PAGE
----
As my child grows, I notice his interest in non fiction is increasing which is good as it helps develop his curiosity while at the same time it helps him find answers to the many questions he has about the world around him. We still read a lot of fiction of course, especially at bedtime. This month, we have been reading lots of poems rhymes as well. In addition we have been reading a lot of stories from the lives of the Prophets. Last month we read about Prophet Nuh (Noah). This month we are reading about Prophet Musa (Moses).
So here a few of the books we have been reading:
Tell Me About the Prophet Musa by Saniyasnain Khan. Goodword Books, 2003. 56 pages. ISBN 8187570482
This book is a fascinating look at the life of Prophet Musa using photos, maps, pictures of relics and captivating narration. It is great for Islamic studies lesson or just for general reading and discussion. A list of ayat of Quranic references is included at the end.
Other titles in the series are Tell Me about Prophet Yusuf, Tell me About Prophet Muhammad, Tell Me About the Hajj, and Tell Me about the Creation.
The Magic School Bus Plants Seeds. Scholastic, 1995. ISBN 0590222961
Part of the Magic School Bus series, The Magic School Bus Plants Seeds is a book about how living things, especially plants, grow. My son likes the cheerful faces of the inquiring children in the pictures as they learn from their teacher all about what plants need to grow. Readers also learn about the parts of a flower (anther, stamen etc.) as they shrink and go on a journey into a flower. This book is a fun and informative read.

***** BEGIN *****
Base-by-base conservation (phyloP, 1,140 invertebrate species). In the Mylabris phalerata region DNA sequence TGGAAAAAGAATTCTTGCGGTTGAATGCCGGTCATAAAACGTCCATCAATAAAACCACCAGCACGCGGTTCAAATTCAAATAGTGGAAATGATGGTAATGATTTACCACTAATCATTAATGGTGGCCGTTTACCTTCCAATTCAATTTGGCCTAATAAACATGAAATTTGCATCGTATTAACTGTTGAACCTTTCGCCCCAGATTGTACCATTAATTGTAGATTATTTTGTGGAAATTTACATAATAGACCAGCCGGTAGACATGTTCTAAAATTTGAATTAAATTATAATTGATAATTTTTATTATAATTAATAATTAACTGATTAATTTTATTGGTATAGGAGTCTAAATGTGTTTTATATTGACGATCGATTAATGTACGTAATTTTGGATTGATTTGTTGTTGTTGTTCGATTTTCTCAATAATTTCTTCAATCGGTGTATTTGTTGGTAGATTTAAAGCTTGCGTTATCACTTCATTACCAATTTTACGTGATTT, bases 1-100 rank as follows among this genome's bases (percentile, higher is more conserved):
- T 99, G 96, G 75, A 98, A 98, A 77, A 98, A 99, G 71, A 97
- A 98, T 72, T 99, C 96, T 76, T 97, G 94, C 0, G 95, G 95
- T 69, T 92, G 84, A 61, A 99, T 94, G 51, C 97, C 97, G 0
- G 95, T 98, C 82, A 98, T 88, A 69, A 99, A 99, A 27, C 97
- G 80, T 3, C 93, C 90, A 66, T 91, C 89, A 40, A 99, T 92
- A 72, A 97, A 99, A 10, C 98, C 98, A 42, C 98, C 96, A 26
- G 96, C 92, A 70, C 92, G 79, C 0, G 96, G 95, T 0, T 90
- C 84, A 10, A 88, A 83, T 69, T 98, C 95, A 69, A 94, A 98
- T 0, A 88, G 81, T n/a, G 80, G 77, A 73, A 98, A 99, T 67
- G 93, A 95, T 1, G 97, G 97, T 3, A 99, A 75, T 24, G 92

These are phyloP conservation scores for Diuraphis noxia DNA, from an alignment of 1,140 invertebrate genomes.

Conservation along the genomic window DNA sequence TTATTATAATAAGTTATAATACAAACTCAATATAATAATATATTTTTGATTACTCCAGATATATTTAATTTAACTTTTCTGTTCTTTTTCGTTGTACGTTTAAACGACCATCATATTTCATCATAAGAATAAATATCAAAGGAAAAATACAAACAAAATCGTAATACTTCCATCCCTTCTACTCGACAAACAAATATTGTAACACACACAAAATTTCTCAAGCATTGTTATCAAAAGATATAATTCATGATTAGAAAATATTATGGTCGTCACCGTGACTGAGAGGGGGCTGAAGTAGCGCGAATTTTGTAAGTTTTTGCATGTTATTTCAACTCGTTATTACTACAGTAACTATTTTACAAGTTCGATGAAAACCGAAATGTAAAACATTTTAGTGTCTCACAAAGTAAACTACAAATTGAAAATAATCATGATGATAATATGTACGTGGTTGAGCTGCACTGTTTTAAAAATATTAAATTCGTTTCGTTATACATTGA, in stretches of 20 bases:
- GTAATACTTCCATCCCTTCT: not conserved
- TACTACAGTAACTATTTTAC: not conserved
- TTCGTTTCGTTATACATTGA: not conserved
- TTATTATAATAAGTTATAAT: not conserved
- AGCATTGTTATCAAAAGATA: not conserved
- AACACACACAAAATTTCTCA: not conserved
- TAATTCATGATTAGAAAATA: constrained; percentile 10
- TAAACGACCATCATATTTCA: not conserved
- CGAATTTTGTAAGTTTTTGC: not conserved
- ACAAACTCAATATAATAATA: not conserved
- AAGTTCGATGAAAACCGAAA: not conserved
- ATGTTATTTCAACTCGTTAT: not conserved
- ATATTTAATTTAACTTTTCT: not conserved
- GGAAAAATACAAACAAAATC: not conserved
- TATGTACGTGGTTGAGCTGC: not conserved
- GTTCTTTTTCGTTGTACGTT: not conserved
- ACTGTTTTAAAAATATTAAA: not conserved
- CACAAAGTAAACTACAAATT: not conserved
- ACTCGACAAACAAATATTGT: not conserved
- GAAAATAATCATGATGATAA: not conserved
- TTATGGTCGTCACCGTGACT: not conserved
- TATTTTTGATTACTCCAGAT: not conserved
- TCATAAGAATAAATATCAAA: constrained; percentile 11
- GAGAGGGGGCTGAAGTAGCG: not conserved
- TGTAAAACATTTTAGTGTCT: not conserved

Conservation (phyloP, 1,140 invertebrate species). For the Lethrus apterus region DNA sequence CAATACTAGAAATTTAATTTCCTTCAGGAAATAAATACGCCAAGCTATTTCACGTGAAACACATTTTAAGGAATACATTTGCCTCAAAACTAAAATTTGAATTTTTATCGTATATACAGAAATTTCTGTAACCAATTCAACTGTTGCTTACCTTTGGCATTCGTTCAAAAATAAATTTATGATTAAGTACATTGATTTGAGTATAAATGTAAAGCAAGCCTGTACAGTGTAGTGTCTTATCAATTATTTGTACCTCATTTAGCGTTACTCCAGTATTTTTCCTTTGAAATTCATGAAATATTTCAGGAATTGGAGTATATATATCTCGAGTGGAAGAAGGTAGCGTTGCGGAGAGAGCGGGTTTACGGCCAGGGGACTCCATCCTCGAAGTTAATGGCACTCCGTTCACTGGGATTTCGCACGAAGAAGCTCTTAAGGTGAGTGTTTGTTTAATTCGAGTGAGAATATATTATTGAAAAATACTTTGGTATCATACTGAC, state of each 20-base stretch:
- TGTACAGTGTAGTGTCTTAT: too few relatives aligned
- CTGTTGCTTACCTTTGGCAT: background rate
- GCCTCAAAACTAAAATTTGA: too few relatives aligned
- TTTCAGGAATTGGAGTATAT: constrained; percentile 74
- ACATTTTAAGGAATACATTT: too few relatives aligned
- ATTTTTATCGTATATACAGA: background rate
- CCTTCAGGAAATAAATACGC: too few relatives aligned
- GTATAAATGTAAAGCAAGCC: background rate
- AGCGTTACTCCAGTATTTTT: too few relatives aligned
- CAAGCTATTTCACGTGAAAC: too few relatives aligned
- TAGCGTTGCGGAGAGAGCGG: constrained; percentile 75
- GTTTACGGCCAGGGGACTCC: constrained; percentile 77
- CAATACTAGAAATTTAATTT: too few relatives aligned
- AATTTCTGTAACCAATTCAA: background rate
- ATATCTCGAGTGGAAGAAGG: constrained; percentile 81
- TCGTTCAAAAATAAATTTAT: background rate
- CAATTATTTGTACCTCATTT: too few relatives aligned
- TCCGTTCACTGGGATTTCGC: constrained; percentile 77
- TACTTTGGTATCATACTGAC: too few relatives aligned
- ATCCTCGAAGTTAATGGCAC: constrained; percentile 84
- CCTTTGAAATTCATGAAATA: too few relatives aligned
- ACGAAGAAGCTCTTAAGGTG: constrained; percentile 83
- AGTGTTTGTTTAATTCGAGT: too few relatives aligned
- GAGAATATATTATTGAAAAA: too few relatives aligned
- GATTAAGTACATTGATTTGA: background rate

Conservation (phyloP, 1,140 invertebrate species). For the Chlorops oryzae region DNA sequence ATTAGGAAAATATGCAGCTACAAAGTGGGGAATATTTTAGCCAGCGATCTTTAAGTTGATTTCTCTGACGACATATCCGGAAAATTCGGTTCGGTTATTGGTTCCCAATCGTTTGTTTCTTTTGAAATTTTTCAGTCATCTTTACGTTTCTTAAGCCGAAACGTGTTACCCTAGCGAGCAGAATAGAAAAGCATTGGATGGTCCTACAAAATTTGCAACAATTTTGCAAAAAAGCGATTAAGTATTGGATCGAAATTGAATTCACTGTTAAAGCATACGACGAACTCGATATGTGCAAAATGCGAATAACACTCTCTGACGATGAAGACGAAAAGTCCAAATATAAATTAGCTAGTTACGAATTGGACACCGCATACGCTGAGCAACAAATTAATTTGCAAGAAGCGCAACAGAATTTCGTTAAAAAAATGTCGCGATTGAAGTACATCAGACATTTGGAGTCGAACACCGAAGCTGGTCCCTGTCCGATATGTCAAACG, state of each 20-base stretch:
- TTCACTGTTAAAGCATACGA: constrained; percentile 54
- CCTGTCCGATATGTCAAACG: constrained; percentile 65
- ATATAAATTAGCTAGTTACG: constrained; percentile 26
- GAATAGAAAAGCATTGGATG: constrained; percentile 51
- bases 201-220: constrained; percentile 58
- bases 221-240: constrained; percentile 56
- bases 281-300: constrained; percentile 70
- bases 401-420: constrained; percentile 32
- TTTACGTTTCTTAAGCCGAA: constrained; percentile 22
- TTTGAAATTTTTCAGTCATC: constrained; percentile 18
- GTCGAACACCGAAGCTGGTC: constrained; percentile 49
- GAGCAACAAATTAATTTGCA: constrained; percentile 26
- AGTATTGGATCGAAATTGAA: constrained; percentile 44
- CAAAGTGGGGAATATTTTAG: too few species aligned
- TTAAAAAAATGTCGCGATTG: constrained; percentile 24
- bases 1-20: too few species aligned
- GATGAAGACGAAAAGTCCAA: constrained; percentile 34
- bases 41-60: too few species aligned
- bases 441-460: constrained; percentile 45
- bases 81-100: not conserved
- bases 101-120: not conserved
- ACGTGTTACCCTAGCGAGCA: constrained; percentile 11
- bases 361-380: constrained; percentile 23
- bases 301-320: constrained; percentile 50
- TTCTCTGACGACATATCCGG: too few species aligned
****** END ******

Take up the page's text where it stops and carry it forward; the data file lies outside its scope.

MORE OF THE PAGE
Read-Aloud Rhymes for the Very Young selected by Jack Prelutsky, illustrated by Marc Brown. Alfred A. Knopf, 1986. 98 pages. ISBN 0394872185
This is a collection of over 200 short poems and rhymes by both known and anonymous English and American poets and authors. My child enjoys the poems about nature, animals and food. Some are silly rhymes while others make the child think. While these poems are not expressly Islamic we have managed to discuss how they relate to a Muslim’s life and Islam. Please note that there are just a handful of poems in this collection which refer to unIslamic practices such as Halloween, Christmas and Hanukkah which you can either chose not to read to your child or to read it and explain to your child that this describes the practice of people who are not Muslim. My child learned how to use an Index of first lines, a feature which could be found at the end of most poetry collections.